“We know we recruit unconventionally, but it is a necessity here,” Reynolds said. “We are proud that almost all of our student-athletes, that have finished their eligibility with us, have graduated.”
Over half of each of Reynolds’ rosters has been filled with transfer students.
The team has 11 transfer students and five non-transfer students on the roster this season.
Reynolds said that he, like Longo, has people from different schools in Division I, II and high schools who give him recommendations regarding who to target for his next recruiting class.
“We really appreciate the help we get from our friends and coaches in D1, D2, the NCAA and high schools,” Reynolds said.
Last season, the men’s team fell in the PSAC Championship game to Indiana University of Pa. and ended their season with another loss to IUP in the second round of the NCAA Division II tournament.
Slippery Rock was picked to finish below both IUP and Gannon University in the preseason polls.
“Our daily expectation is to get better every day,” Reynolds said. “We do not put much stock in preseason predictions.”
Despite coming off of a losing season, Longo has faith in her team and is pleased with the work they put in.
“I expect that my team will continue to work each and every day so that we improve and compete to win games in the PSAC-West,” Longo said.
Both Longo and Reynolds are focused on their team’s records and rankings at the end of the season.They both said that their starting lineups aren’t set in stone and are subject to change.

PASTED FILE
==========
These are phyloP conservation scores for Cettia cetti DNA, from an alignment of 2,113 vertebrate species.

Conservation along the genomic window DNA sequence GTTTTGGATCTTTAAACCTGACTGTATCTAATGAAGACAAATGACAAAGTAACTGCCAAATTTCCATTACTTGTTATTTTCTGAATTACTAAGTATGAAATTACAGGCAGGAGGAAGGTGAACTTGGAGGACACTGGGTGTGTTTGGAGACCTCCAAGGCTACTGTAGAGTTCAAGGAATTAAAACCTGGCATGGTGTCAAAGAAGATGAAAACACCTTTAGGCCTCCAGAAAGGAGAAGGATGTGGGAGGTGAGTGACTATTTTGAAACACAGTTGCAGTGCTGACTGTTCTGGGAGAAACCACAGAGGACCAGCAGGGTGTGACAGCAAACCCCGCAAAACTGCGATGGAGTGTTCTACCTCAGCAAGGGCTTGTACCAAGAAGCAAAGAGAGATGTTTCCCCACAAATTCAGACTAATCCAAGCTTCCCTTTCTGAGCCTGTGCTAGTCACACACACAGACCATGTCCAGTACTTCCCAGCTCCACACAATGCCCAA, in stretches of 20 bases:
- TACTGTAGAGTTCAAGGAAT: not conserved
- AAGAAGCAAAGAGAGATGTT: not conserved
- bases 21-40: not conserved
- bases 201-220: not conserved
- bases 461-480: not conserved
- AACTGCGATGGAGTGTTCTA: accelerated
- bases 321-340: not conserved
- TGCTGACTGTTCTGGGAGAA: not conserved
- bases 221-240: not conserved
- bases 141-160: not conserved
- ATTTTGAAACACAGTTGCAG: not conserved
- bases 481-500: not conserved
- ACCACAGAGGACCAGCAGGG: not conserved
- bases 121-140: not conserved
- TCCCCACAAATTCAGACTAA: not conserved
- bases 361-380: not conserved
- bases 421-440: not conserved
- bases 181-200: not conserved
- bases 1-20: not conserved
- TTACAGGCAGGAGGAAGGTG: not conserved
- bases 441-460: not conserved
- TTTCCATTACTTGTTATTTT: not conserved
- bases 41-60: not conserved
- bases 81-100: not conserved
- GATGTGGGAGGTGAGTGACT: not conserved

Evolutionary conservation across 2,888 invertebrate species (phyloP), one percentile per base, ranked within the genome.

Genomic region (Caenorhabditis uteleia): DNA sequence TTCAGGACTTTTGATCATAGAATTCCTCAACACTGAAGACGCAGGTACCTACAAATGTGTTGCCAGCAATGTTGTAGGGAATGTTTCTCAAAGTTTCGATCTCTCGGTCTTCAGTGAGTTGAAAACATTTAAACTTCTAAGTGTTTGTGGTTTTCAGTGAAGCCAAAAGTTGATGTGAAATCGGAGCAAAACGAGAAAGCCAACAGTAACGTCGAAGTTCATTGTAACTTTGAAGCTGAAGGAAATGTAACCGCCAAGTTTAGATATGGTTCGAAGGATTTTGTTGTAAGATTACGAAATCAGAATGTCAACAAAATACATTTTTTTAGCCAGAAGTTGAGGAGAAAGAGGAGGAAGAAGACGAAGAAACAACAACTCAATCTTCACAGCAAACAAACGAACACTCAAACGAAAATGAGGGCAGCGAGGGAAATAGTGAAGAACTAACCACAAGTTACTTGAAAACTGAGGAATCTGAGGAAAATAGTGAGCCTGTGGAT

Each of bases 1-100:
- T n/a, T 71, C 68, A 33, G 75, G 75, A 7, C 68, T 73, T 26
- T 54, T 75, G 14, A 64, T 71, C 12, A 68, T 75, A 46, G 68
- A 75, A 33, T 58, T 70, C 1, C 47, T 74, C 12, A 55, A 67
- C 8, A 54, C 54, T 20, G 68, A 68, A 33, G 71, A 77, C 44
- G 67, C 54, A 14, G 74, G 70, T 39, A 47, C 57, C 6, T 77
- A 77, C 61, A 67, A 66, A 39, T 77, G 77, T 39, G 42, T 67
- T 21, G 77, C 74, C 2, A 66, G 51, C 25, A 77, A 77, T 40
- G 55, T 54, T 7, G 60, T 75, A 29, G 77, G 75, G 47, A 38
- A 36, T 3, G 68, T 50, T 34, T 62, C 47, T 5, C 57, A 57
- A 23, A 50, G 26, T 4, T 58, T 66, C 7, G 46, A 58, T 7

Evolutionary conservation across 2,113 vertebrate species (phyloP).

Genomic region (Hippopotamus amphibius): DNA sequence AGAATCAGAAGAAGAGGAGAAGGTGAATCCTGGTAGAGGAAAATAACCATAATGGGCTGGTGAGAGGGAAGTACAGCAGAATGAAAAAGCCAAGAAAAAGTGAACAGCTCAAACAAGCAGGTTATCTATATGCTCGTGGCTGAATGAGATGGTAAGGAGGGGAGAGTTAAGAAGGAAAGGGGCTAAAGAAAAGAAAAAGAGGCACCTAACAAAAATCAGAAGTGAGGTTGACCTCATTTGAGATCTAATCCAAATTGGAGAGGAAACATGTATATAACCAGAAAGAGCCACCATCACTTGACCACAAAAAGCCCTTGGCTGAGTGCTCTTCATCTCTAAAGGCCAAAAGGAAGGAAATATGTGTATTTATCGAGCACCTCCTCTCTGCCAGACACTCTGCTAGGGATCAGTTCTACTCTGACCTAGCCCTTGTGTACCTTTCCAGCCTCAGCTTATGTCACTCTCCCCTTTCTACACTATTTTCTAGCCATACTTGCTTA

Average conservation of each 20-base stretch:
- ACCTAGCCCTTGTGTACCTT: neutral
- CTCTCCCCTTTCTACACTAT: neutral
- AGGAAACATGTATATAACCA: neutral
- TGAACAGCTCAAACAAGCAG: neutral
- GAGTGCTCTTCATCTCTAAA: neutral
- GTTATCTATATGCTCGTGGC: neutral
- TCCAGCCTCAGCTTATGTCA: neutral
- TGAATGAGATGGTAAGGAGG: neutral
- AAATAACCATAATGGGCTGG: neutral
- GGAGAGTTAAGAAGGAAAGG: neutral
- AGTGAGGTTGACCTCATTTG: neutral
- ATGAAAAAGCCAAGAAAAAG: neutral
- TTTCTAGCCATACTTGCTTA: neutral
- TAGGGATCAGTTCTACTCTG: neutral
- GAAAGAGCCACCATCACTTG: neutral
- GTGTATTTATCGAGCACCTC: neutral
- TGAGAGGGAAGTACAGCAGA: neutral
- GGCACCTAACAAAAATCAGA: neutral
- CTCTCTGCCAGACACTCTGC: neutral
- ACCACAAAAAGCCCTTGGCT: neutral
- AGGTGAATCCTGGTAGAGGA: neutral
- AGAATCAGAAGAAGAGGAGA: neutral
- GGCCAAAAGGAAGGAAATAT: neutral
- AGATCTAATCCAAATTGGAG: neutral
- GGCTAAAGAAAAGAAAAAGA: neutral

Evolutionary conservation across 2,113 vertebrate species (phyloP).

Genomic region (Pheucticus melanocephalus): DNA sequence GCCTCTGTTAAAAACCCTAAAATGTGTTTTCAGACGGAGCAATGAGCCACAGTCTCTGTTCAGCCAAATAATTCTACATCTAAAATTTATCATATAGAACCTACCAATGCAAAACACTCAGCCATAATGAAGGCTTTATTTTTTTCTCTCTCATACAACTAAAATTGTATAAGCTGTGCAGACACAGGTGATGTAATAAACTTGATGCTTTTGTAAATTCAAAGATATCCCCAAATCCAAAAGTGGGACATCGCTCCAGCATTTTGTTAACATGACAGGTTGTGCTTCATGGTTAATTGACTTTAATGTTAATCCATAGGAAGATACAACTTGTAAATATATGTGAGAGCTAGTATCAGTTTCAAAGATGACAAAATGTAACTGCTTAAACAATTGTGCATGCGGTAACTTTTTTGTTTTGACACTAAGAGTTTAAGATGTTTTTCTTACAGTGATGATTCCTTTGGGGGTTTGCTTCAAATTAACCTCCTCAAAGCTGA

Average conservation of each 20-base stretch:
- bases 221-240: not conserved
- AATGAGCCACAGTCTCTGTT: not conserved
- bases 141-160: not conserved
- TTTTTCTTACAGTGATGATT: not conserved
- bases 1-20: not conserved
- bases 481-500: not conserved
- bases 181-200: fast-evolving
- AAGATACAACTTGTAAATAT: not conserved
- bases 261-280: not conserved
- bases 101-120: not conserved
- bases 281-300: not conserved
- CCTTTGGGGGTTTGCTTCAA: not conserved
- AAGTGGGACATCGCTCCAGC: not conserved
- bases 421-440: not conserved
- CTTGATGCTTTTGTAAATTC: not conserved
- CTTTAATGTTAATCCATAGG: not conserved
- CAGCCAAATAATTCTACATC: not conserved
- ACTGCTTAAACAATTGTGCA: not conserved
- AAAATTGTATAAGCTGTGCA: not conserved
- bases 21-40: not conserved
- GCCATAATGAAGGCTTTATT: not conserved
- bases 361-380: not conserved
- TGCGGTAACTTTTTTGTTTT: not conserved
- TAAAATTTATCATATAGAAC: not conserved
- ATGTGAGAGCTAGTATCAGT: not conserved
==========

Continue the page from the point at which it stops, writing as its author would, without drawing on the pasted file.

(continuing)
“We do not put a lot of emphasis on our starting lineup; we are going to play nine-to-ten players per game,” Reynolds said. “We have many talented players, and we will use them in the best manner to make SRU basketball successful.”
Longo, like Reynolds, said that her lineups will be based off of several factors.
“We’ll put the team on the court that will be the best match for the opponents and who will give us the best opportunity to win,” Longo said.
Longo’s current roster isn’t loaded with a lot of height, as 6’1’’ junior forward Danielle Garroutte is the tallest member of the team.
Longo said that she is less concerned with the team’s height and more concerned with their work ethic and talent level.
“Having size on a roster is nice, but I’m more concerned with our skill level and ability to compete in our league,” Longo said.
Longo expects members of the front court to step up in big ways this season.
“Jazmyne Frost has the potential to be a very impactful center for us this season,” Longo said. “I expect contributions from Danielle Garroutte and Kaylee Bush off the bench at that position as well.”
Reynolds also said that he expects a lot of success from his frontcourt this season.
The men’s team will rely on the height and efforts of junior forward Erik Raleigh, senior forward Tabari Perry, and senior center Maurice Lewis-Briggs. Raleigh, Perry and Lewis-Briggs top the Rock’s roster in height with all three players being 6’8”.
“We feel we have depth upfront, and we are counting on Maurice, Tabari, Kelvin, Jordan, and Erik to be good players,” Reynolds said. “They are all going to be impactful in some fashion throughout the season.”
Reynolds and his team will look to make another run at the PSAC Championship title while Longo and her team will fight for their first winning season in 10 years.